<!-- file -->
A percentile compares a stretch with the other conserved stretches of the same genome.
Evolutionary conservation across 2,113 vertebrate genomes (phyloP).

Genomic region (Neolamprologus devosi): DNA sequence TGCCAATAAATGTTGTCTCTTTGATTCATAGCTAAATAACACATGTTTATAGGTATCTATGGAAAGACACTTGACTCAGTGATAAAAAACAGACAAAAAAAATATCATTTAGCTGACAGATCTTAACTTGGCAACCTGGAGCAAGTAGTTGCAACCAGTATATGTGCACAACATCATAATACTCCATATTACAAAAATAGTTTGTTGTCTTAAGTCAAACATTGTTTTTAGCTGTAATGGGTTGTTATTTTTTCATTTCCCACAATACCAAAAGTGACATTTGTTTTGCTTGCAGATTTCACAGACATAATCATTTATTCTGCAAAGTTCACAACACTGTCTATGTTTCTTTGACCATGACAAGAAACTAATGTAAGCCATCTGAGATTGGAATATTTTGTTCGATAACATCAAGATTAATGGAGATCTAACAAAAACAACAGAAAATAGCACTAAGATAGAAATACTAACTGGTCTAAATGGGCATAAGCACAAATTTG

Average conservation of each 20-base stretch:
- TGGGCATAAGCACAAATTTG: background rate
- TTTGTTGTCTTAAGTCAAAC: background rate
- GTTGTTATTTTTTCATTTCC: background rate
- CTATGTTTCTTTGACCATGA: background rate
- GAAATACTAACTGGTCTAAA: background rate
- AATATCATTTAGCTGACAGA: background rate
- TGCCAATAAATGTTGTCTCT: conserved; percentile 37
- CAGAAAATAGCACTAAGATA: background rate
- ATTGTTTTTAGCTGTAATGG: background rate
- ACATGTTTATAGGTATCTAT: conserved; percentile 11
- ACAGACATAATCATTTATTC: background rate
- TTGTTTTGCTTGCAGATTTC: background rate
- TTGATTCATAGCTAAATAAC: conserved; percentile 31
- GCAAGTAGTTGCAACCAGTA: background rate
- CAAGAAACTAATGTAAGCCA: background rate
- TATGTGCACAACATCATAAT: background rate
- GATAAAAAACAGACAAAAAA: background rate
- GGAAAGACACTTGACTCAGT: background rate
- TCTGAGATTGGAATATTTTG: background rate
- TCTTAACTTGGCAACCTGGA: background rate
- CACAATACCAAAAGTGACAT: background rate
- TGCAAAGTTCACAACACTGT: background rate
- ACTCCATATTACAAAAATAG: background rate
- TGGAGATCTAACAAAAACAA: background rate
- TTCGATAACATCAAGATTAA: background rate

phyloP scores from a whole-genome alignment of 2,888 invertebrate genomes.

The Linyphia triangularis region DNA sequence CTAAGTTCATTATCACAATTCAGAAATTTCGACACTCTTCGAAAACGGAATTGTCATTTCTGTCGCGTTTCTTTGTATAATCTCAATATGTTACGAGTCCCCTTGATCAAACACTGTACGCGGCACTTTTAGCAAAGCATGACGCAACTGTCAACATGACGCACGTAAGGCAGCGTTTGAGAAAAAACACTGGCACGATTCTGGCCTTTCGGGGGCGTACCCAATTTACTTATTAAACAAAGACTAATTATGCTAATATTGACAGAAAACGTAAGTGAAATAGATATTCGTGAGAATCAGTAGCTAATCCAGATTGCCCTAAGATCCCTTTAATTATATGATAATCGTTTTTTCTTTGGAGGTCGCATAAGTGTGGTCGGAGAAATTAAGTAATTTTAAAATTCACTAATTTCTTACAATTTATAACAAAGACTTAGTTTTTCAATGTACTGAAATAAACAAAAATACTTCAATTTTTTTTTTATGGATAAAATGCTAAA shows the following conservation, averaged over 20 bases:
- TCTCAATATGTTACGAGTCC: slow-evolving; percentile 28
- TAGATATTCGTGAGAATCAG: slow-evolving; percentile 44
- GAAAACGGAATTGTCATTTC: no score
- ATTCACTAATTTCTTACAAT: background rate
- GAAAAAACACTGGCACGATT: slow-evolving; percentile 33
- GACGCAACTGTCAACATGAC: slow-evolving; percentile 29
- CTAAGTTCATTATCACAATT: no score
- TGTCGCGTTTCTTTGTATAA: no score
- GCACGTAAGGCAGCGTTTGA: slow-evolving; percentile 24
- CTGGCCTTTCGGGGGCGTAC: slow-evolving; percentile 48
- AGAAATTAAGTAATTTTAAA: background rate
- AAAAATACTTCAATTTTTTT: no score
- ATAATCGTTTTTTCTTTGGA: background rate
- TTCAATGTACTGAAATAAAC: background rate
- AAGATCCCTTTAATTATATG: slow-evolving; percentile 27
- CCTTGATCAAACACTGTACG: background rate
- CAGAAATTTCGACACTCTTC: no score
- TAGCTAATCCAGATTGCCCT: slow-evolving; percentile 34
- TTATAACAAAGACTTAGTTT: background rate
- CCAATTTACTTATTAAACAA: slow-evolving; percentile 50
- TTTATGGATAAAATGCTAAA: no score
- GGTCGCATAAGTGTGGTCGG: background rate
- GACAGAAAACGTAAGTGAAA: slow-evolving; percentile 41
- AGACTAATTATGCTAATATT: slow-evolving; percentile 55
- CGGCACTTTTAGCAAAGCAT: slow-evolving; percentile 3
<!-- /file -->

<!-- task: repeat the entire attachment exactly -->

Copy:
A percentile compares a stretch with the other conserved stretches of the same genome.
Evolutionary conservation across 2,113 vertebrate genomes (phyloP).

Genomic region (Neolamprologus devosi): DNA sequence TGCCAATAAATGTTGTCTCTTTGATTCATAGCTAAATAACACATGTTTATAGGTATCTATGGAAAGACACTTGACTCAGTGATAAAAAACAGACAAAAAAAATATCATTTAGCTGACAGATCTTAACTTGGCAACCTGGAGCAAGTAGTTGCAACCAGTATATGTGCACAACATCATAATACTCCATATTACAAAAATAGTTTGTTGTCTTAAGTCAAACATTGTTTTTAGCTGTAATGGGTTGTTATTTTTTCATTTCCCACAATACCAAAAGTGACATTTGTTTTGCTTGCAGATTTCACAGACATAATCATTTATTCTGCAAAGTTCACAACACTGTCTATGTTTCTTTGACCATGACAAGAAACTAATGTAAGCCATCTGAGATTGGAATATTTTGTTCGATAACATCAAGATTAATGGAGATCTAACAAAAACAACAGAAAATAGCACTAAGATAGAAATACTAACTGGTCTAAATGGGCATAAGCACAAATTTG

Average conservation of each 20-base stretch:
- TGGGCATAAGCACAAATTTG: background rate
- TTTGTTGTCTTAAGTCAAAC: background rate
- GTTGTTATTTTTTCATTTCC: background rate
- CTATGTTTCTTTGACCATGA: background rate
- GAAATACTAACTGGTCTAAA: background rate
- AATATCATTTAGCTGACAGA: background rate
- TGCCAATAAATGTTGTCTCT: conserved; percentile 37
- CAGAAAATAGCACTAAGATA: background rate
- ATTGTTTTTAGCTGTAATGG: background rate
- ACATGTTTATAGGTATCTAT: conserved; percentile 11
- ACAGACATAATCATTTATTC: background rate
- TTGTTTTGCTTGCAGATTTC: background rate
- TTGATTCATAGCTAAATAAC: conserved; percentile 31
- GCAAGTAGTTGCAACCAGTA: background rate
- CAAGAAACTAATGTAAGCCA: background rate
- TATGTGCACAACATCATAAT: background rate
- GATAAAAAACAGACAAAAAA: background rate
- GGAAAGACACTTGACTCAGT: background rate
- TCTGAGATTGGAATATTTTG: background rate
- TCTTAACTTGGCAACCTGGA: background rate
- CACAATACCAAAAGTGACAT: background rate
- TGCAAAGTTCACAACACTGT: background rate
- ACTCCATATTACAAAAATAG: background rate
- TGGAGATCTAACAAAAACAA: background rate
- TTCGATAACATCAAGATTAA: background rate

phyloP scores from a whole-genome alignment of 2,888 invertebrate genomes.

The Linyphia triangularis region DNA sequence CTAAGTTCATTATCACAATTCAGAAATTTCGACACTCTTCGAAAACGGAATTGTCATTTCTGTCGCGTTTCTTTGTATAATCTCAATATGTTACGAGTCCCCTTGATCAAACACTGTACGCGGCACTTTTAGCAAAGCATGACGCAACTGTCAACATGACGCACGTAAGGCAGCGTTTGAGAAAAAACACTGGCACGATTCTGGCCTTTCGGGGGCGTACCCAATTTACTTATTAAACAAAGACTAATTATGCTAATATTGACAGAAAACGTAAGTGAAATAGATATTCGTGAGAATCAGTAGCTAATCCAGATTGCCCTAAGATCCCTTTAATTATATGATAATCGTTTTTTCTTTGGAGGTCGCATAAGTGTGGTCGGAGAAATTAAGTAATTTTAAAATTCACTAATTTCTTACAATTTATAACAAAGACTTAGTTTTTCAATGTACTGAAATAAACAAAAATACTTCAATTTTTTTTTTATGGATAAAATGCTAAA shows the following conservation, averaged over 20 bases:
- TCTCAATATGTTACGAGTCC: slow-evolving; percentile 28
- TAGATATTCGTGAGAATCAG: slow-evolving; percentile 44
- GAAAACGGAATTGTCATTTC: no score
- ATTCACTAATTTCTTACAAT: background rate
- GAAAAAACACTGGCACGATT: slow-evolving; percentile 33
- GACGCAACTGTCAACATGAC: slow-evolving; percentile 29
- CTAAGTTCATTATCACAATT: no score
- TGTCGCGTTTCTTTGTATAA: no score
- GCACGTAAGGCAGCGTTTGA: slow-evolving; percentile 24
- CTGGCCTTTCGGGGGCGTAC: slow-evolving; percentile 48
- AGAAATTAAGTAATTTTAAA: background rate
- AAAAATACTTCAATTTTTTT: no score
- ATAATCGTTTTTTCTTTGGA: background rate
- TTCAATGTACTGAAATAAAC: background rate
- AAGATCCCTTTAATTATATG: slow-evolving; percentile 27
- CCTTGATCAAACACTGTACG: background rate
- CAGAAATTTCGACACTCTTC: no score
- TAGCTAATCCAGATTGCCCT: slow-evolving; percentile 34
- TTATAACAAAGACTTAGTTT: background rate
- CCAATTTACTTATTAAACAA: slow-evolving; percentile 50
- TTTATGGATAAAATGCTAAA: no score
- GGTCGCATAAGTGTGGTCGG: background rate
- GACAGAAAACGTAAGTGAAA: slow-evolving; percentile 41
- AGACTAATTATGCTAATATT: slow-evolving; percentile 55
- CGGCACTTTTAGCAAAGCAT: slow-evolving; percentile 3